Notes and queriesBMJ 2008; 336 doi: https://doi.org/10.1136/bmj.39436.478414.59 (Published 10 January 2008) Cite this as: BMJ 2008;336:101
- Theodore Dalrymple, writer and retired doctor
When, many years ago, I began to frequent second-hand bookshops, I would reject as damaged or soiled those books with marginal notes written by previous owners. Nowadays, however, I often find the annotations more interesting than the books themselves; and recently in a second-hand bookshop I found irresistible a slim volume entitled Marginal Notes by Lord Macaulay, “selected and arranged” by his nephew, Sir George Otto Trevelyan, and published in 1907. I couldn’t resist it.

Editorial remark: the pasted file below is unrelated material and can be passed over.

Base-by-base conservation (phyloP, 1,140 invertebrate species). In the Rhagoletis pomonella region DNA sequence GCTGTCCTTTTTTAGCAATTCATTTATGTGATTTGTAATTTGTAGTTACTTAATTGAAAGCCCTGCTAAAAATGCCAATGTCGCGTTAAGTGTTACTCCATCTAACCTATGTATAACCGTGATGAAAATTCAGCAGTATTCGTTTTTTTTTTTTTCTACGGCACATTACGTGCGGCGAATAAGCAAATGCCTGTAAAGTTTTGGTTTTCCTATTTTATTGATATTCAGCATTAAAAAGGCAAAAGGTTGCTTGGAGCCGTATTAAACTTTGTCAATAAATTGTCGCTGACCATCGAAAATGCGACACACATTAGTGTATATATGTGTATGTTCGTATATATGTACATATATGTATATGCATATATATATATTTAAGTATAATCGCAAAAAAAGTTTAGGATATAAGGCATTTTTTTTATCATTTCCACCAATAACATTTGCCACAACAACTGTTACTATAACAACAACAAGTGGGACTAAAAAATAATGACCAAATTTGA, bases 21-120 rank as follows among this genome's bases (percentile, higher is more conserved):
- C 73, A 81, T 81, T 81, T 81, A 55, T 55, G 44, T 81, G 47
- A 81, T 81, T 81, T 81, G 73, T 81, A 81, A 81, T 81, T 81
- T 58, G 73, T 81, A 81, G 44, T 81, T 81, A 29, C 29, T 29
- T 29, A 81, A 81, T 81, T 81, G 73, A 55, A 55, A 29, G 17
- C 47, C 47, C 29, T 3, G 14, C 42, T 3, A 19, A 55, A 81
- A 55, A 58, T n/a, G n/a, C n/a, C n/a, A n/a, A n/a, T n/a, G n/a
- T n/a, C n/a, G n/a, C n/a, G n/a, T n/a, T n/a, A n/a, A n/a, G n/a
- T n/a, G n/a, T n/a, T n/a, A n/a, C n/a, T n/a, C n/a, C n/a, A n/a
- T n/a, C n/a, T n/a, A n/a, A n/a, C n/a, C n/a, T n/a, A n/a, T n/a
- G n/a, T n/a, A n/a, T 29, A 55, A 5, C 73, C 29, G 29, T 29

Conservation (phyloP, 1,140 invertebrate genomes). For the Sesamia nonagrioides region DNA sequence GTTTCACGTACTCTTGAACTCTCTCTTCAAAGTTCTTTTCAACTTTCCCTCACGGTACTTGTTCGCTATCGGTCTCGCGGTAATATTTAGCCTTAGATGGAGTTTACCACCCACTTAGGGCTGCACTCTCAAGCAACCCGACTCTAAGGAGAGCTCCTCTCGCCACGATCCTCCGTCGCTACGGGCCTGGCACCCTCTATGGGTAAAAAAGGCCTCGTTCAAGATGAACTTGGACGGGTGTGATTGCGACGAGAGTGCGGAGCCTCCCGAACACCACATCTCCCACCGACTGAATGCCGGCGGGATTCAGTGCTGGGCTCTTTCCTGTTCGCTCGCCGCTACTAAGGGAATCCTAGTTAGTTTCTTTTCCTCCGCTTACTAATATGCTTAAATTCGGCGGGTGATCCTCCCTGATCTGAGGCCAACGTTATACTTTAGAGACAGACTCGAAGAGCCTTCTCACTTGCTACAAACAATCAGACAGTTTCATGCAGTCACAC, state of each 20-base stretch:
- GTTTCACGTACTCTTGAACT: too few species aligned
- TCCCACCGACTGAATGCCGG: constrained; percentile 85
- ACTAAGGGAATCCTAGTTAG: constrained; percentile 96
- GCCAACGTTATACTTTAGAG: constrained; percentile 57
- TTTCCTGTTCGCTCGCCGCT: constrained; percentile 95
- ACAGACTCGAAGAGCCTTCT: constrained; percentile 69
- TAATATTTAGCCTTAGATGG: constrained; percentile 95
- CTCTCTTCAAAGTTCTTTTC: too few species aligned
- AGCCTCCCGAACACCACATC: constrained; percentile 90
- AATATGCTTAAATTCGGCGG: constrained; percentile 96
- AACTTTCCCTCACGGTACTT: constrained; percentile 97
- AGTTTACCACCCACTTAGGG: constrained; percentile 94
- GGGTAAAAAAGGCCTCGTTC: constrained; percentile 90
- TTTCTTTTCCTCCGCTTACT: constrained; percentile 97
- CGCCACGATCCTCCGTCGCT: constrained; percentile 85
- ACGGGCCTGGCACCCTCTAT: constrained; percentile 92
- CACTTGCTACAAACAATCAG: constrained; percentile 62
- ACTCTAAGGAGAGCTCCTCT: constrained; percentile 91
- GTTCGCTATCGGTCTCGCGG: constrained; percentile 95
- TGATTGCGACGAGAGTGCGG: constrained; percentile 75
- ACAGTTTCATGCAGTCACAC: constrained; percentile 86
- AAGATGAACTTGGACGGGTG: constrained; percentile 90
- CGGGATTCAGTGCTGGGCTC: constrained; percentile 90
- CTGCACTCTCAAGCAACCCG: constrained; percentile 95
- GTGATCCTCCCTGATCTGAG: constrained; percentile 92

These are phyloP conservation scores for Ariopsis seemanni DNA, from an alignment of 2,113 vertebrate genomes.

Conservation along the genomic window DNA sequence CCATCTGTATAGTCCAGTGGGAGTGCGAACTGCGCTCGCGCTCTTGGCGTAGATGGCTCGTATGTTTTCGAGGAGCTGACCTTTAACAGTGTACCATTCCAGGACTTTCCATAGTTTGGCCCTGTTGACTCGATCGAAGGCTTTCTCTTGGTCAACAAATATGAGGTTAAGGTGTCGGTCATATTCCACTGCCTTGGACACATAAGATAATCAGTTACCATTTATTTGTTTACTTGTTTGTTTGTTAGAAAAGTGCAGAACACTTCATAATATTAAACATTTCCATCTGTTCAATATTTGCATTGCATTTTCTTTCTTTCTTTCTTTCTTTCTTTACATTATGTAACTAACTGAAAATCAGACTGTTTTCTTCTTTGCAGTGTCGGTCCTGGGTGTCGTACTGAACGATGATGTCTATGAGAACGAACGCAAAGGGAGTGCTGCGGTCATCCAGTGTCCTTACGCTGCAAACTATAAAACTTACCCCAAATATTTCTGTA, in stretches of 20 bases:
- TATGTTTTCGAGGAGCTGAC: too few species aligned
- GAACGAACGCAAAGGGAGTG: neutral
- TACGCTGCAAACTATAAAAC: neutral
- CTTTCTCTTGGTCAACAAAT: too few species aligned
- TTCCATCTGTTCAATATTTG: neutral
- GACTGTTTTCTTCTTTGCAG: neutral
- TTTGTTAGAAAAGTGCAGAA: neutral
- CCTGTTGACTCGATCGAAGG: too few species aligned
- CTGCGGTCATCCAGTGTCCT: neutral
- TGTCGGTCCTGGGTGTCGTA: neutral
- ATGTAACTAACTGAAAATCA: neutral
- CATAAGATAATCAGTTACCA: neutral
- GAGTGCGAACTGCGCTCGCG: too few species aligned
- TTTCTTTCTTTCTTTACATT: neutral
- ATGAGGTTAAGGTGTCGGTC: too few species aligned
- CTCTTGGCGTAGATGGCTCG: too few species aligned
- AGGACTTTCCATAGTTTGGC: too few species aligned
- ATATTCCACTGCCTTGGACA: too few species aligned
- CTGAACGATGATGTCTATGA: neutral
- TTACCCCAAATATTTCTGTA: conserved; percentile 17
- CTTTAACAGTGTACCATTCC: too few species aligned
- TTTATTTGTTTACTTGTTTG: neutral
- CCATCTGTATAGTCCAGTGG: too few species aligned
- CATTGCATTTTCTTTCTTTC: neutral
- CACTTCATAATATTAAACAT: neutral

“Macaulay’s library,” writes Trevelyan, “contained many books, of no great intrinsic value in themselves, which are readable, from the first page to the last, for the sake of his manuscript notes inscribed in immense profusion down their margins.” As an instance, he …
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